3. Increasing Contribution. In parallel with their expanding concept of justice, the extent to which children contribute to justice in classroom / school / society increases. Early on justice is evident in taking turns, sharing and using ‘kind hands’. These prosicial behaviours are encouraged between individuals through increasingly cooperative play. Later on negotiation, cooperation, and empathy for the needs of others are developed through group and class work. Older children take on responsibility for justice, working together to contribute to, for example, Year group assemblies, House competitions, or whole school fundraising for good causes. Our oldest students will engage in formal volunteering, mentoring of younger students, or in organising charity events – often requesting that the school responds to current social issues.

The main strength of this session was the opportunity for colleagues who teach in different phases to work together on something so fundamental. We will now be giving further consideration to the language we use with children of different ages, developing a planned progression of age-appropriate terms that fosters the development of justice in our all-through school community. One key element is the extent to which what we say and do merely requires compliance with rules or encourages the development of understanding and internalisation of the values behind them.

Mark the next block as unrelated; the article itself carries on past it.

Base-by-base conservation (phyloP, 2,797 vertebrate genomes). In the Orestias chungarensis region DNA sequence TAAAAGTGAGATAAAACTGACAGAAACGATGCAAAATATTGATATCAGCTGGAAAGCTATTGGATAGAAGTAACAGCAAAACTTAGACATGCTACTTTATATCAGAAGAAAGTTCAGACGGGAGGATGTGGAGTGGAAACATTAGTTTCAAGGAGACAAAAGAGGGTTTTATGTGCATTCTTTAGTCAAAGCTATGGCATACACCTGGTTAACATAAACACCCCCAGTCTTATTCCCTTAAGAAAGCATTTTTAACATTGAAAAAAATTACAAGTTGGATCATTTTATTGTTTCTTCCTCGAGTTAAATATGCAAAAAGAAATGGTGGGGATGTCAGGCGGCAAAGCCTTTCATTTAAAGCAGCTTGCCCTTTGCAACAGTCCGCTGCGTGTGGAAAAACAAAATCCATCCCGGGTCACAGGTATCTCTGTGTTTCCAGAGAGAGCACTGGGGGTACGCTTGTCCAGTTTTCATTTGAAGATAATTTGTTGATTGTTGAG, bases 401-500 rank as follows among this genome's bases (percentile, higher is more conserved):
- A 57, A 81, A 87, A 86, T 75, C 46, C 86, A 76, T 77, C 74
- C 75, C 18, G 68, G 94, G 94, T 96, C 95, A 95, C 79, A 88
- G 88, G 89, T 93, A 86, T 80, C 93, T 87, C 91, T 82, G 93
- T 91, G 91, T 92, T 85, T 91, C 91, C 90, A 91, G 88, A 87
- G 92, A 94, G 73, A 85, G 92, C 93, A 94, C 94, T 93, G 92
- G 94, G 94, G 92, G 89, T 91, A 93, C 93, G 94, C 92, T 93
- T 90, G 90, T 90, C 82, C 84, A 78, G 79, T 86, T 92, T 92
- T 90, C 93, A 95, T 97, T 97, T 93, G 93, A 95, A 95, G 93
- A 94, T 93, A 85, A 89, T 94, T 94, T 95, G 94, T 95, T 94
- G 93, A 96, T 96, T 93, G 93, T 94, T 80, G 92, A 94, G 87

As always, I welcome any constructive comments and would love to hear about work going on in other schools.


Beating the Bounds: A call for transparency over grade boundaries

I wrote this post in August 2015. A year later, anticipating the next batch of GCSE results, I still have the same concerns. As Geoff Barton has said (In this Guardian  article), “I used to know what a C grade in English looked like and a grade A. Now it feels as if someone somewhere, in an obscure back office, makes the decision.”

Beating the bounds’ was an ancient practice that still survives in several English parishes. Members of the parish would travel the boundary beating the marker stones with greenery. Before the advent of accurate maps this ritual had the very practical purpose of ensuring that everyone knew the agreed position of the parish boundaries should any dispute arise in the future.